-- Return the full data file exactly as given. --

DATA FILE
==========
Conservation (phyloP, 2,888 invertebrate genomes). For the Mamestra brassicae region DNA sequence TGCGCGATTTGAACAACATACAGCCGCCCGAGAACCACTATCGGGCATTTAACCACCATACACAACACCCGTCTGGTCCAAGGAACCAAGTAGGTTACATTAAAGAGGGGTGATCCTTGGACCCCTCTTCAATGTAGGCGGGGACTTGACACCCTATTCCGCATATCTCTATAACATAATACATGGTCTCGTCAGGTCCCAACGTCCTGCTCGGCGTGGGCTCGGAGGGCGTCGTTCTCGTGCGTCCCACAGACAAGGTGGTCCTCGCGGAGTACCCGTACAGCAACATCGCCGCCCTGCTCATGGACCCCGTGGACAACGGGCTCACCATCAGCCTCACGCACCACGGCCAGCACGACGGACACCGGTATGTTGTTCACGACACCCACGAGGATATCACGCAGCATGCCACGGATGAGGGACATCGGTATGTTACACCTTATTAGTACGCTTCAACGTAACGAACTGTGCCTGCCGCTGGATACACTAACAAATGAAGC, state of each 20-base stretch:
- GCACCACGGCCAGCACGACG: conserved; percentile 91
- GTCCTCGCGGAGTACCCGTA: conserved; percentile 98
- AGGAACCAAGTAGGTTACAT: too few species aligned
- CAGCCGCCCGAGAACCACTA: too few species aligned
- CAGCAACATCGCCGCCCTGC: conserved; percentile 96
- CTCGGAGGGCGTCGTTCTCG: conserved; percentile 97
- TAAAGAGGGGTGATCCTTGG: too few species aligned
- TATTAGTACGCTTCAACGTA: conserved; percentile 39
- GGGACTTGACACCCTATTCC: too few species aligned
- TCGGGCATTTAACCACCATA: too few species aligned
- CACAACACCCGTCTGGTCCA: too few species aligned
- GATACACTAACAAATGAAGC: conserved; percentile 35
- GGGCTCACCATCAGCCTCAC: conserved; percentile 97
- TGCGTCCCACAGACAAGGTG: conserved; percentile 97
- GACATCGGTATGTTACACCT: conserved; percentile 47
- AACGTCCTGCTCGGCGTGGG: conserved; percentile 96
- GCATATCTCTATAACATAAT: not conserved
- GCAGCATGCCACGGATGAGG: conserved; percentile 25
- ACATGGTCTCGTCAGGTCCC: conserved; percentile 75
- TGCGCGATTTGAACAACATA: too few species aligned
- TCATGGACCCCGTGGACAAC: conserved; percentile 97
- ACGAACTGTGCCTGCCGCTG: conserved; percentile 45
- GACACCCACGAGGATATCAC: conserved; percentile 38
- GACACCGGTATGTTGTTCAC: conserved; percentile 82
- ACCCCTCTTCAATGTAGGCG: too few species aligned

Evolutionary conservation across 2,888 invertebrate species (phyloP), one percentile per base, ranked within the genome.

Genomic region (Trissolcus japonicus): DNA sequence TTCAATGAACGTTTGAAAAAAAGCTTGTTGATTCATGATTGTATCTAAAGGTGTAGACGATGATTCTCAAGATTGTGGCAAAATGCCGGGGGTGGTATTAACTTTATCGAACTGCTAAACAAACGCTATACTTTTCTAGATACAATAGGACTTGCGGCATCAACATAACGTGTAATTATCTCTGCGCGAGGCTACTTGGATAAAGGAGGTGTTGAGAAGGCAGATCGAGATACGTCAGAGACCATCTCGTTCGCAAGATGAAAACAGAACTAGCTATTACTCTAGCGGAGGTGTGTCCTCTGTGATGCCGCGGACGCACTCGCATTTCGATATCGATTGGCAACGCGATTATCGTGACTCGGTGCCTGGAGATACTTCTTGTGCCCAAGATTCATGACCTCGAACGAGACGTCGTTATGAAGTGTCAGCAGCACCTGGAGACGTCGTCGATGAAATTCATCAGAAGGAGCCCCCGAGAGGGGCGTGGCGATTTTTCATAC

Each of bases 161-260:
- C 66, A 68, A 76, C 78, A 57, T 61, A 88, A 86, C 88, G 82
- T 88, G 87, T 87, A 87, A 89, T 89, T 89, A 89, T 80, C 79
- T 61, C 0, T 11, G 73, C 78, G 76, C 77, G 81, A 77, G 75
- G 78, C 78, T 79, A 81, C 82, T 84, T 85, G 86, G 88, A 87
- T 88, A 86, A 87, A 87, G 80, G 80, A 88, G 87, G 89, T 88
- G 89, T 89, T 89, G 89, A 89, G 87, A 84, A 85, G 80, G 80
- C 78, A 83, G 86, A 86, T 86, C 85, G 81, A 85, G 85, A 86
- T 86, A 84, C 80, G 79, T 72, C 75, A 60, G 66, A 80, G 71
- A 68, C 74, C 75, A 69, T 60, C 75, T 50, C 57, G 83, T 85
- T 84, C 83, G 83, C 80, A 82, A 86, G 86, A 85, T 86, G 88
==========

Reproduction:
Conservation (phyloP, 2,888 invertebrate genomes). For the Mamestra brassicae region DNA sequence TGCGCGATTTGAACAACATACAGCCGCCCGAGAACCACTATCGGGCATTTAACCACCATACACAACACCCGTCTGGTCCAAGGAACCAAGTAGGTTACATTAAAGAGGGGTGATCCTTGGACCCCTCTTCAATGTAGGCGGGGACTTGACACCCTATTCCGCATATCTCTATAACATAATACATGGTCTCGTCAGGTCCCAACGTCCTGCTCGGCGTGGGCTCGGAGGGCGTCGTTCTCGTGCGTCCCACAGACAAGGTGGTCCTCGCGGAGTACCCGTACAGCAACATCGCCGCCCTGCTCATGGACCCCGTGGACAACGGGCTCACCATCAGCCTCACGCACCACGGCCAGCACGACGGACACCGGTATGTTGTTCACGACACCCACGAGGATATCACGCAGCATGCCACGGATGAGGGACATCGGTATGTTACACCTTATTAGTACGCTTCAACGTAACGAACTGTGCCTGCCGCTGGATACACTAACAAATGAAGC, state of each 20-base stretch:
- GCACCACGGCCAGCACGACG: conserved; percentile 91
- GTCCTCGCGGAGTACCCGTA: conserved; percentile 98
- AGGAACCAAGTAGGTTACAT: too few species aligned
- CAGCCGCCCGAGAACCACTA: too few species aligned
- CAGCAACATCGCCGCCCTGC: conserved; percentile 96
- CTCGGAGGGCGTCGTTCTCG: conserved; percentile 97
- TAAAGAGGGGTGATCCTTGG: too few species aligned
- TATTAGTACGCTTCAACGTA: conserved; percentile 39
- GGGACTTGACACCCTATTCC: too few species aligned
- TCGGGCATTTAACCACCATA: too few species aligned
- CACAACACCCGTCTGGTCCA: too few species aligned
- GATACACTAACAAATGAAGC: conserved; percentile 35
- GGGCTCACCATCAGCCTCAC: conserved; percentile 97
- TGCGTCCCACAGACAAGGTG: conserved; percentile 97
- GACATCGGTATGTTACACCT: conserved; percentile 47
- AACGTCCTGCTCGGCGTGGG: conserved; percentile 96
- GCATATCTCTATAACATAAT: not conserved
- GCAGCATGCCACGGATGAGG: conserved; percentile 25
- ACATGGTCTCGTCAGGTCCC: conserved; percentile 75
- TGCGCGATTTGAACAACATA: too few species aligned
- TCATGGACCCCGTGGACAAC: conserved; percentile 97
- ACGAACTGTGCCTGCCGCTG: conserved; percentile 45
- GACACCCACGAGGATATCAC: conserved; percentile 38
- GACACCGGTATGTTGTTCAC: conserved; percentile 82
- ACCCCTCTTCAATGTAGGCG: too few species aligned

Evolutionary conservation across 2,888 invertebrate species (phyloP), one percentile per base, ranked within the genome.

Genomic region (Trissolcus japonicus): DNA sequence TTCAATGAACGTTTGAAAAAAAGCTTGTTGATTCATGATTGTATCTAAAGGTGTAGACGATGATTCTCAAGATTGTGGCAAAATGCCGGGGGTGGTATTAACTTTATCGAACTGCTAAACAAACGCTATACTTTTCTAGATACAATAGGACTTGCGGCATCAACATAACGTGTAATTATCTCTGCGCGAGGCTACTTGGATAAAGGAGGTGTTGAGAAGGCAGATCGAGATACGTCAGAGACCATCTCGTTCGCAAGATGAAAACAGAACTAGCTATTACTCTAGCGGAGGTGTGTCCTCTGTGATGCCGCGGACGCACTCGCATTTCGATATCGATTGGCAACGCGATTATCGTGACTCGGTGCCTGGAGATACTTCTTGTGCCCAAGATTCATGACCTCGAACGAGACGTCGTTATGAAGTGTCAGCAGCACCTGGAGACGTCGTCGATGAAATTCATCAGAAGGAGCCCCCGAGAGGGGCGTGGCGATTTTTCATAC

Each of bases 161-260:
- C 66, A 68, A 76, C 78, A 57, T 61, A 88, A 86, C 88, G 82
- T 88, G 87, T 87, A 87, A 89, T 89, T 89, A 89, T 80, C 79
- T 61, C 0, T 11, G 73, C 78, G 76, C 77, G 81, A 77, G 75
- G 78, C 78, T 79, A 81, C 82, T 84, T 85, G 86, G 88, A 87
- T 88, A 86, A 87, A 87, G 80, G 80, A 88, G 87, G 89, T 88
- G 89, T 89, T 89, G 89, A 89, G 87, A 84, A 85, G 80, G 80
- C 78, A 83, G 86, A 86, T 86, C 85, G 81, A 85, G 85, A 86
- T 86, A 84, C 80, G 79, T 72, C 75, A 60, G 66, A 80, G 71
- A 68, C 74, C 75, A 69, T 60, C 75, T 50, C 57, G 83, T 85
- T 84, C 83, G 83, C 80, A 82, A 86, G 86, A 85, T 86, G 88